Future of antimicrobial peptides derived from plants in food application- a focus on synthetic peptides
Shwaiki, Laila N.
Lynch, Kieran M.
Arendt, Elke K.
Background: Food spoilage is caused by the undesirable growth of spoilage microorganisms in food products. This spoilage can lead to the global loss and waste of food. It is estimated that 1.3 billion tons of edible food produced for human consumption is either lost or wasted each year. Different preservation techniques have been developed to prevent this spoilage; however, the problem still occurs. Plants have the ability to produce compounds to protect themselves from the harsh environment. This has led to the exploitation of plant antimicrobial peptides (AMPs) which have been naturally extracted to study their activity against plant, food, and human pathogens. The chemical synthesis of such peptides has also grown in popularity over the years. Scope and approach: This review will focus on the different techniques that can be applied to generate peptide sequences, produce them through various chemical and biological methods, and predict their activity. These approaches are reviewed for their ability to develop synthetic peptides (based on plant AMPs) with greater antimicrobial activity and characteristics essential for their application as potential food preservatives. The development of these synthetic peptides with reduced toxicity to human cells, improved activity and stability can be a possible solution to the continuous fight against food spoilage and food waste. Key findings and conclusions: Synthetic antimicrobial peptides are being developed and modified in such a way to encompass potent and safe characteristics. This knowledge can be exploited for the potential application of such peptides in foods as preservative agents. A deeper understanding of their structure, function and mechanisms of action can be used to integrate them into food for the reduction of food spoilage, and consequently, of food waste. Although their development and production through the methods reviewed can generate peptides with suitable characteristics for reducing food spoilage, the cost of synthesis can be a drawback to such methods. Nevertheless, as the technologies improve and develop over time, the development of these synthetic AMPs can be fully exploited for their potential role in the food sector.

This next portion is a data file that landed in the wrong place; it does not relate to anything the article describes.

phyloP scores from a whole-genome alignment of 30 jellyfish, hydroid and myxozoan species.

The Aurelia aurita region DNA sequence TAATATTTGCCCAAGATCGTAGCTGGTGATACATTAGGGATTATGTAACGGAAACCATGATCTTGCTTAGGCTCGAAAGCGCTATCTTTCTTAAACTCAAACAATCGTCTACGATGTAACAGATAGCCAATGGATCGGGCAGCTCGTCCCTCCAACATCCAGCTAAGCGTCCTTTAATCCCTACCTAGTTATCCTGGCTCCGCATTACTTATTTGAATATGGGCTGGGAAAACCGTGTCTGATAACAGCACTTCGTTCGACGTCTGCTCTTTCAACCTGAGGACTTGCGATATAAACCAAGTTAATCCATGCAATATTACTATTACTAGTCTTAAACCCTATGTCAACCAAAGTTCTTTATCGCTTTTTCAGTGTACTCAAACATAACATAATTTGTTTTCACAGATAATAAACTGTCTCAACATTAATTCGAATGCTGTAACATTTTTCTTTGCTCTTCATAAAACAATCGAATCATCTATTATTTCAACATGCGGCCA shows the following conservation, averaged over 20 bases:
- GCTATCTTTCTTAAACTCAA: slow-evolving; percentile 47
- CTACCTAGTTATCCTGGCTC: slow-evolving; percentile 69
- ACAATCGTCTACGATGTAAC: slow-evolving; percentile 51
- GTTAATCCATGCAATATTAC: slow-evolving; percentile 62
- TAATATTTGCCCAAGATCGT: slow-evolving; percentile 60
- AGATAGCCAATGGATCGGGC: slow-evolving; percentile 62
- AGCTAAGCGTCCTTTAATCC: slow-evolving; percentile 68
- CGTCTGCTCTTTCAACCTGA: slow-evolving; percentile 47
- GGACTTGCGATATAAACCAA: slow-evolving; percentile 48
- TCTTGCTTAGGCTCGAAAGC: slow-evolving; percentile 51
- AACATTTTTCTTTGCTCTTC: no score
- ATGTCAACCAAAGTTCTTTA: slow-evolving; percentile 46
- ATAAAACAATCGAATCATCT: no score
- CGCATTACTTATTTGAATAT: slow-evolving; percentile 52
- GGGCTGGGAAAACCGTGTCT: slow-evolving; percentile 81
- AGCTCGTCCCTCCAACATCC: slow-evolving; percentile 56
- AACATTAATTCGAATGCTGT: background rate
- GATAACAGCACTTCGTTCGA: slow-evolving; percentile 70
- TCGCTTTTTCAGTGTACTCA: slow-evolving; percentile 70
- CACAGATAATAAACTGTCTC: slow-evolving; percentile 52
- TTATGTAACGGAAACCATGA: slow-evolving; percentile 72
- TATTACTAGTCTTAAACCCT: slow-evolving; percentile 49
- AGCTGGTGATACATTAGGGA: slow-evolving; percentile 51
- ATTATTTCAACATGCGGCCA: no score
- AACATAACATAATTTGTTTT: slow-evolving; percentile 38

Lipid-transfer protein , Amino-acid-sequence , Antifungal peptide , Membrane interactions , Candida-albicans , Salt-resistance , Antibacterial , Defense , Analogs , Design
Shwaiki, L. N., Lynch, K. M., Arendt, E. K. (2021) 'Future of antimicrobial peptides derived from plants in food application-A focus on synthetic peptides', Trends In Food Science and Technology, 112, pp. 312-324. doi: 10.1016/j.tifs.2021.04.010